The train had left Colombo Fort at 5.45am. Norbert and Raphael were tasked with taking the train from Anuradhapura to Jaffna. This was a routine run for both men. They began the second leg of the journey. However, on reaching the 216 milepost the train was flagged down by soldiers. An army officer had instructed them to reverse the train to Paranthan. Having complied they waited there for some time and proceeded. On reaching Murunkan, Norbert remembers hearing a massive blast as the locomotive shuddered. Secondary blasts followed, and as he looked back he saw smoke. Eight of the eleven compartments were destroyed. With the help of some soldiers the locomotive was able to drag its way to Mankulam Station where the injured were transferred to hospital. This incident would once again isolate the Northern people for another 28 years. It was a severe blow to the Tamil citizens who depended on this train.

The people of Jaffna have been resilient for centuries. They would not give up on their beloved iron princess. During the tenure of former President Mahinda Rajapaksa, steps were taken to reconstruct the damaged Northern Line. The Indian engineering company IRCON was tasked with the project, and 4,000 men worked day and night to instal the tracks and the signal systems.The Jaffna Station was restored to its former splendour.

The project was completed in October 2014, and when the Yal Devi reached Jaffna Station, jubilant Tamils had gathered to witness her arrival. In the months that followed thousands of Tamils, domiciled in Europe and other foreign countries visited Colombo with the primary purpose of travelling on the Yal Devi, the train of their childhood. Entire family reunions were organized as families booked seats to relive the memories of travelling to Jaffna.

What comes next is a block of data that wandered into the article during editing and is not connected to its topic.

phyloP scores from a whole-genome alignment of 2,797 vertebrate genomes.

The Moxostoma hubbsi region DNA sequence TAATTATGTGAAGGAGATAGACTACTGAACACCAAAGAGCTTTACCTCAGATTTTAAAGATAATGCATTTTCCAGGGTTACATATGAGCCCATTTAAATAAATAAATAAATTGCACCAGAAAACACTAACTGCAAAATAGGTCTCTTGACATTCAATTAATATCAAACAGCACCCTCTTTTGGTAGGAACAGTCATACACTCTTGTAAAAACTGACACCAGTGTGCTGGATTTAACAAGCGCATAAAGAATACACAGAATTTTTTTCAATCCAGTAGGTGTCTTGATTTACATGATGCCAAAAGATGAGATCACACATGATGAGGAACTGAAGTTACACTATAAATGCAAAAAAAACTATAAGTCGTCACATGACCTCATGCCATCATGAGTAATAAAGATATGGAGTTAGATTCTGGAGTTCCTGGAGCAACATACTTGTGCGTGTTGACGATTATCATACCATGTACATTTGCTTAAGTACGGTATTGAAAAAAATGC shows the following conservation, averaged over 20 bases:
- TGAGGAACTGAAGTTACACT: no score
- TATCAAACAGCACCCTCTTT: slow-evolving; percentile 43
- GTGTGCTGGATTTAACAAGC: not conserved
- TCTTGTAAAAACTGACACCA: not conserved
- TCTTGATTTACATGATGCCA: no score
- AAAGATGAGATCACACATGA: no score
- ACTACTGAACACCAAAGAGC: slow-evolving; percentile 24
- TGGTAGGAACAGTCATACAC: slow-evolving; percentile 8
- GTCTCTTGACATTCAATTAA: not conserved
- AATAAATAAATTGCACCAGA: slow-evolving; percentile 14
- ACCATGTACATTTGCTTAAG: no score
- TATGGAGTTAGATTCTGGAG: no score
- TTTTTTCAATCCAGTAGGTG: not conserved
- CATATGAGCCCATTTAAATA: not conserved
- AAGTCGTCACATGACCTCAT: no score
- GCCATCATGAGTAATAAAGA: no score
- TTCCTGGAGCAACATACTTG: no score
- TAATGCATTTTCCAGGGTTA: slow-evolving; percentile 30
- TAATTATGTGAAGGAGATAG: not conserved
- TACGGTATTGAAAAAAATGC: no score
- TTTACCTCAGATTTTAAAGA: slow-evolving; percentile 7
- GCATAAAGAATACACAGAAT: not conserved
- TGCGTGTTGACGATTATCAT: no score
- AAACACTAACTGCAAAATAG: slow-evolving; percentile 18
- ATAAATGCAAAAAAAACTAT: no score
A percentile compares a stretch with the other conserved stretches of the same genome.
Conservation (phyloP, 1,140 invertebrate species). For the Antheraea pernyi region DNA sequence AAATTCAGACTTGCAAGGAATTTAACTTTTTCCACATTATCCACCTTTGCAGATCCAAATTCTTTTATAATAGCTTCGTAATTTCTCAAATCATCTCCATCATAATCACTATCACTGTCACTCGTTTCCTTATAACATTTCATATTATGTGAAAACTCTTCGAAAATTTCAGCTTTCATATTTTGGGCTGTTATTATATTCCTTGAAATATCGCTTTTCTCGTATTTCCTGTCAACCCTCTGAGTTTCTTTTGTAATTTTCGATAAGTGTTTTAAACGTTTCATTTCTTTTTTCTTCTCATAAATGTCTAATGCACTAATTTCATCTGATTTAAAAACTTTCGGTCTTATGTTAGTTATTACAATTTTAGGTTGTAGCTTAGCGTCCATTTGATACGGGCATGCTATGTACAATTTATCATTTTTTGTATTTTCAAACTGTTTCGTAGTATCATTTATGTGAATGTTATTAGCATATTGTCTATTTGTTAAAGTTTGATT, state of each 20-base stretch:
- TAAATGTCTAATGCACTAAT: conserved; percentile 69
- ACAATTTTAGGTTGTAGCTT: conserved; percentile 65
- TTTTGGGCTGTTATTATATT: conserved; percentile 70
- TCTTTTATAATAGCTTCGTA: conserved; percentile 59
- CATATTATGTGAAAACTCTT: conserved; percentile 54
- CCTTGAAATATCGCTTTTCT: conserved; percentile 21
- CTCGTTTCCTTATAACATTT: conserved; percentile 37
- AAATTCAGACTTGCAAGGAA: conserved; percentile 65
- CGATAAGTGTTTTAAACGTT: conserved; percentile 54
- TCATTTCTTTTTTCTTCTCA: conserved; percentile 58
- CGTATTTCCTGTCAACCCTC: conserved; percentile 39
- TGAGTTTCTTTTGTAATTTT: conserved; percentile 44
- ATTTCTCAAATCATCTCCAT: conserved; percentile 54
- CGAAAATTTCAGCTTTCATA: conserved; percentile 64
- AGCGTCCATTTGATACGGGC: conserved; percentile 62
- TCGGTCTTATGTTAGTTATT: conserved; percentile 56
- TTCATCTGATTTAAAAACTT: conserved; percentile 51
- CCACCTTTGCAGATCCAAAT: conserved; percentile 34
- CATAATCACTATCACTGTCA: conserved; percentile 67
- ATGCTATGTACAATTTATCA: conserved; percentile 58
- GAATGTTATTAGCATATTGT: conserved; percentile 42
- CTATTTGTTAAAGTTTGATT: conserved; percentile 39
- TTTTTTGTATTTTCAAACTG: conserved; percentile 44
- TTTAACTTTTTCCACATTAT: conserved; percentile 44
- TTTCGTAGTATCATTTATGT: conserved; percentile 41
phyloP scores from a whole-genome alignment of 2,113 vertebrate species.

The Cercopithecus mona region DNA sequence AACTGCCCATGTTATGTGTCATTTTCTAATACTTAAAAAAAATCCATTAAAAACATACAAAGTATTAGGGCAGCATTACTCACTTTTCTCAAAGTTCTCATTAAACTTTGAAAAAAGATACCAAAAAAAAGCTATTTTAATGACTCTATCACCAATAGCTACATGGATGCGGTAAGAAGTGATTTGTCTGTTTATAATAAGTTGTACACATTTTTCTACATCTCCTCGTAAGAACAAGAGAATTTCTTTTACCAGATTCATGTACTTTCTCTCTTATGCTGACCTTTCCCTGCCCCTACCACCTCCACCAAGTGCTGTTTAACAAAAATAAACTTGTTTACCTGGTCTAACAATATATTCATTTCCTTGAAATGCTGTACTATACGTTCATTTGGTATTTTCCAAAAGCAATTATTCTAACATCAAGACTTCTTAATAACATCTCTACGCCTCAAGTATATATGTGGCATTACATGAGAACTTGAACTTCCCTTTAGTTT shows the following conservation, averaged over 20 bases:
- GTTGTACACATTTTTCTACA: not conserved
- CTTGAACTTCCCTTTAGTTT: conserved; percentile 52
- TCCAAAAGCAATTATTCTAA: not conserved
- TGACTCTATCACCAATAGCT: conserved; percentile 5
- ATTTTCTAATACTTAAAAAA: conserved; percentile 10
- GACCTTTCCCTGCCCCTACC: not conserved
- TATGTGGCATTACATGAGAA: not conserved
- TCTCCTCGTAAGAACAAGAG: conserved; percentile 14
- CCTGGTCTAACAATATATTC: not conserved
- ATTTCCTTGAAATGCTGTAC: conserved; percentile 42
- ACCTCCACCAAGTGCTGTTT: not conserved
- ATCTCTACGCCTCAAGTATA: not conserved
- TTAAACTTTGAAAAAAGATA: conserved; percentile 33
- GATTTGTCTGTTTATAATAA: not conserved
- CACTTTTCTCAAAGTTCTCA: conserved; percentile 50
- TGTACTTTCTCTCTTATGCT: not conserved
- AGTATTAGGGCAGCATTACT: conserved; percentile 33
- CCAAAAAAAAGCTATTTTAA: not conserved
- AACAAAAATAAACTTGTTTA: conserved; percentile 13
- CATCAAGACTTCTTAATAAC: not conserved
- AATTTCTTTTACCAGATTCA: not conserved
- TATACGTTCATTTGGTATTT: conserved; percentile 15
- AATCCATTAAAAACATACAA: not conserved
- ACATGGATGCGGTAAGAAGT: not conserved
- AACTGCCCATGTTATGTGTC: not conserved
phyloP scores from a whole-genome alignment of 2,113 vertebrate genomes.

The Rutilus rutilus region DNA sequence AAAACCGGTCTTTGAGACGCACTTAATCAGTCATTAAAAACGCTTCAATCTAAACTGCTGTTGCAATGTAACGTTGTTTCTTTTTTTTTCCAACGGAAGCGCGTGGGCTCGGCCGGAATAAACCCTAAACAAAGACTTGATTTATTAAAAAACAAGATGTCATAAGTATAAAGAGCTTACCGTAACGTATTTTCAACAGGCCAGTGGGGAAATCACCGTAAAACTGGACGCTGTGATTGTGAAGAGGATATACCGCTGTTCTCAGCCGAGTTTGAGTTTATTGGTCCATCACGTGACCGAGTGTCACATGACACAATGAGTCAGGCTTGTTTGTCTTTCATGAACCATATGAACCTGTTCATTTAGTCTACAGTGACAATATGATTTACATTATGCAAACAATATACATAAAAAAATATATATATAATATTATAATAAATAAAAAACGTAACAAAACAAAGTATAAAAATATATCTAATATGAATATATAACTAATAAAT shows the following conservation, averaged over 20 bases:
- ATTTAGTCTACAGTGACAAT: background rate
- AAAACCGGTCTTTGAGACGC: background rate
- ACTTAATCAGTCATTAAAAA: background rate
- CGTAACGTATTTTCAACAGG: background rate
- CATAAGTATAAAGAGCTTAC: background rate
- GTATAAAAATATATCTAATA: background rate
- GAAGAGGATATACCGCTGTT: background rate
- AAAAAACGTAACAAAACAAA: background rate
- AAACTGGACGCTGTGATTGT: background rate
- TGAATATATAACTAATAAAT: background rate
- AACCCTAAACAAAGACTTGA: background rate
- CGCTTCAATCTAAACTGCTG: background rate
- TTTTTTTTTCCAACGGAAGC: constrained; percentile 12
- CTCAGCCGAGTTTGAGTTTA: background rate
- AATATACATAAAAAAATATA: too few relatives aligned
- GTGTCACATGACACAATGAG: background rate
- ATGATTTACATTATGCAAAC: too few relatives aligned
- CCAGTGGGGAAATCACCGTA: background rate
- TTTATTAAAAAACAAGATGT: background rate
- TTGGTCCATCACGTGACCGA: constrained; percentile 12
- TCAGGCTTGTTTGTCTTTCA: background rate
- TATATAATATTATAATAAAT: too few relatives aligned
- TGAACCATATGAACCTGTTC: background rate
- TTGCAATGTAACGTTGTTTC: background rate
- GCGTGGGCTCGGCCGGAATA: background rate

The activation of the train continues to give good competition to the AC buses plying to Jaffna. Many Tamil seniors living in Wellawatte have happy memories of travelling on this train since childhood. The Jaffna Chief Station Master Manoharan Pradeepan said, “I assumed duties a month after the Station was reopened in 2014. We serve many passengers daily. On an average, 1,300 people travel to and fro Jaffna. The Station has all facilities, including family rooms for rent. We are happy that people are visiting Jaffna by train. At present we have 33 staff. In addition to the Yal Devi we have the ‘Uthara Devi’.

Since 1956, the Yal Devi has become more than a passenger train. Today, she is a global cultural icon. The train is a uniting bridge that fosters reconciliation and peace. While travelling on the train I remembered the words of poet Rabindranath Tagore,‘You can’t cross the sea by standing and staring at the water’- thus to sustain harmony people must venture to visit Jaffna, and understand the ancient culture of her people.

Yal Devi carries Sinhalese, Tamils, Muslims and Burghers enriching the beautiful Sri Lankan identity. She is the gateway to the Northern Province for hundreds of foreign tourists. The Yal Devi will continue to dominate the Northern Line for decades more.